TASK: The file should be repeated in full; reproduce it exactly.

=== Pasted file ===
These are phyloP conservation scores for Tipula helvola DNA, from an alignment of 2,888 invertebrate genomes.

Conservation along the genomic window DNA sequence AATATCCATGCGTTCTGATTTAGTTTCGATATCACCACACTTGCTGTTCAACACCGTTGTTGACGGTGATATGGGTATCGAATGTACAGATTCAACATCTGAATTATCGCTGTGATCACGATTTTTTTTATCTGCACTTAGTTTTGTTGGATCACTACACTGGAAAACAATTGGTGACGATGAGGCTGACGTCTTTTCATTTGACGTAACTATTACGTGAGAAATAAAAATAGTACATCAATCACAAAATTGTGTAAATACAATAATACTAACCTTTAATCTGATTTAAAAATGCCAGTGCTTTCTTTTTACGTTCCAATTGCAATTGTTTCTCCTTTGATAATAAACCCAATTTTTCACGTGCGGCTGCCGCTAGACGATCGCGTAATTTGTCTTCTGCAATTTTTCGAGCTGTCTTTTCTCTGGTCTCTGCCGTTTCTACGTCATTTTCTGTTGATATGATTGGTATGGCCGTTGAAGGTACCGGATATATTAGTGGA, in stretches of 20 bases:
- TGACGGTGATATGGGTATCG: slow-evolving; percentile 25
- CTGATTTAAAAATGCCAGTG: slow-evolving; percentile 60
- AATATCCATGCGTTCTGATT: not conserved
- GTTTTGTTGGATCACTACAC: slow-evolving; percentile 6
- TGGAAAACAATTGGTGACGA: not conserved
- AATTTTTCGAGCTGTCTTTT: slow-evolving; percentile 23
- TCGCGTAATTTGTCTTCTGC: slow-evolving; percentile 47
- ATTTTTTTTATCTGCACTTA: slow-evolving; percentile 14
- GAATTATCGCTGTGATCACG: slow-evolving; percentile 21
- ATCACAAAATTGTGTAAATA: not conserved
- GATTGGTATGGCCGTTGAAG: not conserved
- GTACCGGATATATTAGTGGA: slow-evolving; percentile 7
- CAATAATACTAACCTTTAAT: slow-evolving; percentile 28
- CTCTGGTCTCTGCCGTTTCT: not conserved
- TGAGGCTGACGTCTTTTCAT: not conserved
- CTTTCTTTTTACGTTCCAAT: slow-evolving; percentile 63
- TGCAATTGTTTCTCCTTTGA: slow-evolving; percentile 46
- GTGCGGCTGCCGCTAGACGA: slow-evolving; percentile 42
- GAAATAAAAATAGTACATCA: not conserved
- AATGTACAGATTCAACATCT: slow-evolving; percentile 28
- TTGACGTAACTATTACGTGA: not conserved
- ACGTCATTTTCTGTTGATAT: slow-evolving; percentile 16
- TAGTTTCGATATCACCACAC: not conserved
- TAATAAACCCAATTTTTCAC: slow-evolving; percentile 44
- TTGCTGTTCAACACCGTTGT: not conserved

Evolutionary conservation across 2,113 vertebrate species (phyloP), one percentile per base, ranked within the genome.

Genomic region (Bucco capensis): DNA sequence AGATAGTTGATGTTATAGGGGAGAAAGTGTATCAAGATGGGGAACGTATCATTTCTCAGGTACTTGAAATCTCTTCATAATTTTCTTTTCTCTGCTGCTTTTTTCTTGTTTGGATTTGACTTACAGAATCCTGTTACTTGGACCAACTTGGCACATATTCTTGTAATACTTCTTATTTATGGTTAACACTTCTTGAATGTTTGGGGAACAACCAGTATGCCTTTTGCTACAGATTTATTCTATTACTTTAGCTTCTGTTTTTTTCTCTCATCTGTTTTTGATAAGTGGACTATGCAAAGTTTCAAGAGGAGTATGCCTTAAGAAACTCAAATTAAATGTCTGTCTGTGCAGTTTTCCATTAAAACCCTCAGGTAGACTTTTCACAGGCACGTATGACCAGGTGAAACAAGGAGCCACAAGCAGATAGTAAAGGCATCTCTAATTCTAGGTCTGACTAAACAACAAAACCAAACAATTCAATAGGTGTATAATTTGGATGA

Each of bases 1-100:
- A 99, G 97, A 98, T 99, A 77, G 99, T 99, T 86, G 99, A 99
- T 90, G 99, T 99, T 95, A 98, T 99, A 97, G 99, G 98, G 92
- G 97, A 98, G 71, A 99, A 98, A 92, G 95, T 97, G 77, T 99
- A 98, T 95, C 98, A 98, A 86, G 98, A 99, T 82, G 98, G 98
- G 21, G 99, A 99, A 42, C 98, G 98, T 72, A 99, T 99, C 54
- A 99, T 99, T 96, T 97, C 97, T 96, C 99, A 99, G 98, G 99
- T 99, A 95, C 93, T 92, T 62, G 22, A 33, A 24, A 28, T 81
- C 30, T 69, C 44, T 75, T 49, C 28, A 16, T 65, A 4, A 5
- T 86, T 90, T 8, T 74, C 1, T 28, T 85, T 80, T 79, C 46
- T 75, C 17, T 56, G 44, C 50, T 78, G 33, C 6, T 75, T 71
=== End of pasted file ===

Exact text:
These are phyloP conservation scores for Tipula helvola DNA, from an alignment of 2,888 invertebrate genomes.

Conservation along the genomic window DNA sequence AATATCCATGCGTTCTGATTTAGTTTCGATATCACCACACTTGCTGTTCAACACCGTTGTTGACGGTGATATGGGTATCGAATGTACAGATTCAACATCTGAATTATCGCTGTGATCACGATTTTTTTTATCTGCACTTAGTTTTGTTGGATCACTACACTGGAAAACAATTGGTGACGATGAGGCTGACGTCTTTTCATTTGACGTAACTATTACGTGAGAAATAAAAATAGTACATCAATCACAAAATTGTGTAAATACAATAATACTAACCTTTAATCTGATTTAAAAATGCCAGTGCTTTCTTTTTACGTTCCAATTGCAATTGTTTCTCCTTTGATAATAAACCCAATTTTTCACGTGCGGCTGCCGCTAGACGATCGCGTAATTTGTCTTCTGCAATTTTTCGAGCTGTCTTTTCTCTGGTCTCTGCCGTTTCTACGTCATTTTCTGTTGATATGATTGGTATGGCCGTTGAAGGTACCGGATATATTAGTGGA, in stretches of 20 bases:
- TGACGGTGATATGGGTATCG: slow-evolving; percentile 25
- CTGATTTAAAAATGCCAGTG: slow-evolving; percentile 60
- AATATCCATGCGTTCTGATT: not conserved
- GTTTTGTTGGATCACTACAC: slow-evolving; percentile 6
- TGGAAAACAATTGGTGACGA: not conserved
- AATTTTTCGAGCTGTCTTTT: slow-evolving; percentile 23
- TCGCGTAATTTGTCTTCTGC: slow-evolving; percentile 47
- ATTTTTTTTATCTGCACTTA: slow-evolving; percentile 14
- GAATTATCGCTGTGATCACG: slow-evolving; percentile 21
- ATCACAAAATTGTGTAAATA: not conserved
- GATTGGTATGGCCGTTGAAG: not conserved
- GTACCGGATATATTAGTGGA: slow-evolving; percentile 7
- CAATAATACTAACCTTTAAT: slow-evolving; percentile 28
- CTCTGGTCTCTGCCGTTTCT: not conserved
- TGAGGCTGACGTCTTTTCAT: not conserved
- CTTTCTTTTTACGTTCCAAT: slow-evolving; percentile 63
- TGCAATTGTTTCTCCTTTGA: slow-evolving; percentile 46
- GTGCGGCTGCCGCTAGACGA: slow-evolving; percentile 42
- GAAATAAAAATAGTACATCA: not conserved
- AATGTACAGATTCAACATCT: slow-evolving; percentile 28
- TTGACGTAACTATTACGTGA: not conserved
- ACGTCATTTTCTGTTGATAT: slow-evolving; percentile 16
- TAGTTTCGATATCACCACAC: not conserved
- TAATAAACCCAATTTTTCAC: slow-evolving; percentile 44
- TTGCTGTTCAACACCGTTGT: not conserved

Evolutionary conservation across 2,113 vertebrate species (phyloP), one percentile per base, ranked within the genome.

Genomic region (Bucco capensis): DNA sequence AGATAGTTGATGTTATAGGGGAGAAAGTGTATCAAGATGGGGAACGTATCATTTCTCAGGTACTTGAAATCTCTTCATAATTTTCTTTTCTCTGCTGCTTTTTTCTTGTTTGGATTTGACTTACAGAATCCTGTTACTTGGACCAACTTGGCACATATTCTTGTAATACTTCTTATTTATGGTTAACACTTCTTGAATGTTTGGGGAACAACCAGTATGCCTTTTGCTACAGATTTATTCTATTACTTTAGCTTCTGTTTTTTTCTCTCATCTGTTTTTGATAAGTGGACTATGCAAAGTTTCAAGAGGAGTATGCCTTAAGAAACTCAAATTAAATGTCTGTCTGTGCAGTTTTCCATTAAAACCCTCAGGTAGACTTTTCACAGGCACGTATGACCAGGTGAAACAAGGAGCCACAAGCAGATAGTAAAGGCATCTCTAATTCTAGGTCTGACTAAACAACAAAACCAAACAATTCAATAGGTGTATAATTTGGATGA

Each of bases 1-100:
- A 99, G 97, A 98, T 99, A 77, G 99, T 99, T 86, G 99, A 99
- T 90, G 99, T 99, T 95, A 98, T 99, A 97, G 99, G 98, G 92
- G 97, A 98, G 71, A 99, A 98, A 92, G 95, T 97, G 77, T 99
- A 98, T 95, C 98, A 98, A 86, G 98, A 99, T 82, G 98, G 98
- G 21, G 99, A 99, A 42, C 98, G 98, T 72, A 99, T 99, C 54
- A 99, T 99, T 96, T 97, C 97, T 96, C 99, A 99, G 98, G 99
- T 99, A 95, C 93, T 92, T 62, G 22, A 33, A 24, A 28, T 81
- C 30, T 69, C 44, T 75, T 49, C 28, A 16, T 65, A 4, A 5
- T 86, T 90, T 8, T 74, C 1, T 28, T 85, T 80, T 79, C 46
- T 75, C 17, T 56, G 44, C 50, T 78, G 33, C 6, T 75, T 71